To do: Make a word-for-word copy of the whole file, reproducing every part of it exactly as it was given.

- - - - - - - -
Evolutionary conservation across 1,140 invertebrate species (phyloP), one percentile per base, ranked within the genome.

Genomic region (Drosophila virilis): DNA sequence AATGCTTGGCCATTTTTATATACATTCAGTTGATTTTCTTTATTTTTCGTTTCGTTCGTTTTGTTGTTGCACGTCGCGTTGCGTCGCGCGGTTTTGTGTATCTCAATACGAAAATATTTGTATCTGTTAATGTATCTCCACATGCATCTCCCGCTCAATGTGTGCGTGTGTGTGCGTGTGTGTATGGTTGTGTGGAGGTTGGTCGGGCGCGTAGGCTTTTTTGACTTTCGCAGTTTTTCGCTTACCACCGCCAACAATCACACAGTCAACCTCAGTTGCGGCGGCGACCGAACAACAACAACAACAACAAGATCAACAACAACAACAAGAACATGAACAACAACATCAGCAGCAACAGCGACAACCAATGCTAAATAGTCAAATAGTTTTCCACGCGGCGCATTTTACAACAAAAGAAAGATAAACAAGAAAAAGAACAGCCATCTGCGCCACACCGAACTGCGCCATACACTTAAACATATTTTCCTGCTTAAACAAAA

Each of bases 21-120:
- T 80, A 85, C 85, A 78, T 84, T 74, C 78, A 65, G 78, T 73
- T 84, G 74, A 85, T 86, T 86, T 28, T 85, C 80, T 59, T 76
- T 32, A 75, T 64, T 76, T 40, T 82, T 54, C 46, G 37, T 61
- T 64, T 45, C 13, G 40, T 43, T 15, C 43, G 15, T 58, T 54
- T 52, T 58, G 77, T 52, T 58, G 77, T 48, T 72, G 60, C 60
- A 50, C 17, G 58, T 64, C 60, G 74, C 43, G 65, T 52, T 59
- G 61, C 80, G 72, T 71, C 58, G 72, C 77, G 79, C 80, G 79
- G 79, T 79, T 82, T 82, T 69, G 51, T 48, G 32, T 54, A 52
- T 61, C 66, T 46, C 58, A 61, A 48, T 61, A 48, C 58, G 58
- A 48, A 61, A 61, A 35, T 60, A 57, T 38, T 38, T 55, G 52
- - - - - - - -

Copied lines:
Evolutionary conservation across 1,140 invertebrate species (phyloP), one percentile per base, ranked within the genome.

Genomic region (Drosophila virilis): DNA sequence AATGCTTGGCCATTTTTATATACATTCAGTTGATTTTCTTTATTTTTCGTTTCGTTCGTTTTGTTGTTGCACGTCGCGTTGCGTCGCGCGGTTTTGTGTATCTCAATACGAAAATATTTGTATCTGTTAATGTATCTCCACATGCATCTCCCGCTCAATGTGTGCGTGTGTGTGCGTGTGTGTATGGTTGTGTGGAGGTTGGTCGGGCGCGTAGGCTTTTTTGACTTTCGCAGTTTTTCGCTTACCACCGCCAACAATCACACAGTCAACCTCAGTTGCGGCGGCGACCGAACAACAACAACAACAACAAGATCAACAACAACAACAAGAACATGAACAACAACATCAGCAGCAACAGCGACAACCAATGCTAAATAGTCAAATAGTTTTCCACGCGGCGCATTTTACAACAAAAGAAAGATAAACAAGAAAAAGAACAGCCATCTGCGCCACACCGAACTGCGCCATACACTTAAACATATTTTCCTGCTTAAACAAAA

Each of bases 21-120:
- T 80, A 85, C 85, A 78, T 84, T 74, C 78, A 65, G 78, T 73
- T 84, G 74, A 85, T 86, T 86, T 28, T 85, C 80, T 59, T 76
- T 32, A 75, T 64, T 76, T 40, T 82, T 54, C 46, G 37, T 61
- T 64, T 45, C 13, G 40, T 43, T 15, C 43, G 15, T 58, T 54
- T 52, T 58, G 77, T 52, T 58, G 77, T 48, T 72, G 60, C 60
- A 50, C 17, G 58, T 64, C 60, G 74, C 43, G 65, T 52, T 59
- G 61, C 80, G 72, T 71, C 58, G 72, C 77, G 79, C 80, G 79
- G 79, T 79, T 82, T 82, T 69, G 51, T 48, G 32, T 54, A 52
- T 61, C 66, T 46, C 58, A 61, A 48, T 61, A 48, C 58, G 58
- A 48, A 61, A 61, A 35, T 60, A 57, T 38, T 38, T 55, G 52